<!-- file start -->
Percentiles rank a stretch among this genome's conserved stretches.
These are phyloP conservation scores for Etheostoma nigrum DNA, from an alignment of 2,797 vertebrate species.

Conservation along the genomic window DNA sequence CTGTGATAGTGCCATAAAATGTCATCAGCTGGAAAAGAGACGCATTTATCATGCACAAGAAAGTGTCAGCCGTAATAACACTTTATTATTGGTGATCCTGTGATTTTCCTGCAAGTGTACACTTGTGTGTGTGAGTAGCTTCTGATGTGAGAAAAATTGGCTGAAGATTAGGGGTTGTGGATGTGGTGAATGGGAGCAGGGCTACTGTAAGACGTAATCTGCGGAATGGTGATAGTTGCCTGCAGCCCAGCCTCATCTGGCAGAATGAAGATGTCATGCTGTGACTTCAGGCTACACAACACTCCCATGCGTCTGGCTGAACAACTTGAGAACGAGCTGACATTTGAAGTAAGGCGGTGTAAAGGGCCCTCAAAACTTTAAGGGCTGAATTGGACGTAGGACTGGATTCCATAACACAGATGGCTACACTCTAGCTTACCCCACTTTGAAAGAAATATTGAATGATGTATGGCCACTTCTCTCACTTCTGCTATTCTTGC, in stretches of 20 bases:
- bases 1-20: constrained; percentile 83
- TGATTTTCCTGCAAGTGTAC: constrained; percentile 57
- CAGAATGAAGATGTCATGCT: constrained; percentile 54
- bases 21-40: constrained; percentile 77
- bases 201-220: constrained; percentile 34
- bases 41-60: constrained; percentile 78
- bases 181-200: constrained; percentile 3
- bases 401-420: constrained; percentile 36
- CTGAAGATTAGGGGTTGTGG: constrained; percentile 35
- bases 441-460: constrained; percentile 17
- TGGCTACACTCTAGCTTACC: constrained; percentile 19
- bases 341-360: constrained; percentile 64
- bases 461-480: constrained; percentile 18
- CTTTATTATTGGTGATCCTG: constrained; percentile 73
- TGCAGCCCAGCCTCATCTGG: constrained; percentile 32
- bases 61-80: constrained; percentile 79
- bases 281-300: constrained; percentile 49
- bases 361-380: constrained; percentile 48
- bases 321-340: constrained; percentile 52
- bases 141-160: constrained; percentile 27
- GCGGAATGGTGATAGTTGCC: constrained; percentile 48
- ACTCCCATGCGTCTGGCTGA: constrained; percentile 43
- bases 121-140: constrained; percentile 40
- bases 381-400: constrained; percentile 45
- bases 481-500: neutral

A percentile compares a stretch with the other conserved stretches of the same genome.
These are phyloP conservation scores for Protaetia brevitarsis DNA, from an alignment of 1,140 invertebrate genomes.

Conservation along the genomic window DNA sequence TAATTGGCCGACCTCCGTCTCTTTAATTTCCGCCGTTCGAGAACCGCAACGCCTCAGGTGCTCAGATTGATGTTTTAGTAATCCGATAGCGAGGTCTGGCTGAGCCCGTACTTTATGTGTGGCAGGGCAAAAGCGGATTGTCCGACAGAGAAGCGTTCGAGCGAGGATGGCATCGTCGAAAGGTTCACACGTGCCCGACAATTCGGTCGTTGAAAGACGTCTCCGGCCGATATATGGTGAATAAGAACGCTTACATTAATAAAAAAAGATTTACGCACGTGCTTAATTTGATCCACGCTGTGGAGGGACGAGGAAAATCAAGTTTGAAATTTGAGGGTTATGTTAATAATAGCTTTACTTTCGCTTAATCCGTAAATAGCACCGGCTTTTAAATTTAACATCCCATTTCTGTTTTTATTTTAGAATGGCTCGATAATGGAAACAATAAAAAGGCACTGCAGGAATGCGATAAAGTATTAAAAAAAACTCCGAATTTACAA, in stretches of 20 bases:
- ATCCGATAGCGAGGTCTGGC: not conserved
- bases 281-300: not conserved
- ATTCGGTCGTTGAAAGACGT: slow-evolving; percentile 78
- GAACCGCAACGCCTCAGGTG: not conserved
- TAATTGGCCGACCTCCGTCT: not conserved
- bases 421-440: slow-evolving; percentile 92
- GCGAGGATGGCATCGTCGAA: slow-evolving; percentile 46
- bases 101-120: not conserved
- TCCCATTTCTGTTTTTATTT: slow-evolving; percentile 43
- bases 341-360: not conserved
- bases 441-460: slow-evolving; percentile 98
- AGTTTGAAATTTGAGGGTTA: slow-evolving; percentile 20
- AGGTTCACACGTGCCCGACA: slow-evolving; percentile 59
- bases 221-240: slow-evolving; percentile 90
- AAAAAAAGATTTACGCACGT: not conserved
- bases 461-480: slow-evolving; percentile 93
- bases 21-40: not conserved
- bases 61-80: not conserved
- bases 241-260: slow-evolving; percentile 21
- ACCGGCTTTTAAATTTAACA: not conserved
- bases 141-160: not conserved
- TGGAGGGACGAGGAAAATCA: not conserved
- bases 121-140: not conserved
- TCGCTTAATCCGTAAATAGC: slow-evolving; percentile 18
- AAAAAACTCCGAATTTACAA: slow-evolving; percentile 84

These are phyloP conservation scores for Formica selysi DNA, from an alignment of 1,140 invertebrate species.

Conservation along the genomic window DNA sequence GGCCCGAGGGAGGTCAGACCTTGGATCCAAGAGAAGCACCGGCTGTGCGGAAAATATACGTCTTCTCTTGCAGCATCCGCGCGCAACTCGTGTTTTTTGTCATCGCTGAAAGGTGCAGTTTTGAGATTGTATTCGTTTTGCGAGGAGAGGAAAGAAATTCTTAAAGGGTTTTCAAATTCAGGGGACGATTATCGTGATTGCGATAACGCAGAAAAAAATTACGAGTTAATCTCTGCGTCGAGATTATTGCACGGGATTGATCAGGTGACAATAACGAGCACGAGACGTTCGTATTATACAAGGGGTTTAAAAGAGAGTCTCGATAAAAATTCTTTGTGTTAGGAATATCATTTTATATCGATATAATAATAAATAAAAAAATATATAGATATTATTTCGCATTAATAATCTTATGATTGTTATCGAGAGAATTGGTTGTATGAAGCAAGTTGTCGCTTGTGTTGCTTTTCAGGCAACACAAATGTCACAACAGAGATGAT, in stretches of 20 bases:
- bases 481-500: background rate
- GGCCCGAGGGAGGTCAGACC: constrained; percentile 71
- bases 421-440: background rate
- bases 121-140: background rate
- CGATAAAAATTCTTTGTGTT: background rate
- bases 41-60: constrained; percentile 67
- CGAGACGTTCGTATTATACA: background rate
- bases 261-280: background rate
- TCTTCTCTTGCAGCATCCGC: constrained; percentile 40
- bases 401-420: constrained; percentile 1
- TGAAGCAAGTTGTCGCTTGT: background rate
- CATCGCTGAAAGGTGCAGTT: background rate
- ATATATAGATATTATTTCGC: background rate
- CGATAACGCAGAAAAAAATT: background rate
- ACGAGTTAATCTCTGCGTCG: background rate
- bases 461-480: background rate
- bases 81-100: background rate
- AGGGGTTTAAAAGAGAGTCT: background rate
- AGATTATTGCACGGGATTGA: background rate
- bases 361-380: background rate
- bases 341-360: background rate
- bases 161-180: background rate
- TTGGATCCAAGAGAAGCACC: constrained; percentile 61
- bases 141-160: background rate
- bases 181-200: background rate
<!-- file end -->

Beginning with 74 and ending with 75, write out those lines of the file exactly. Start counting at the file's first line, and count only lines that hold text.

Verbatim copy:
- bases 461-480: background rate
- bases 81-100: background rate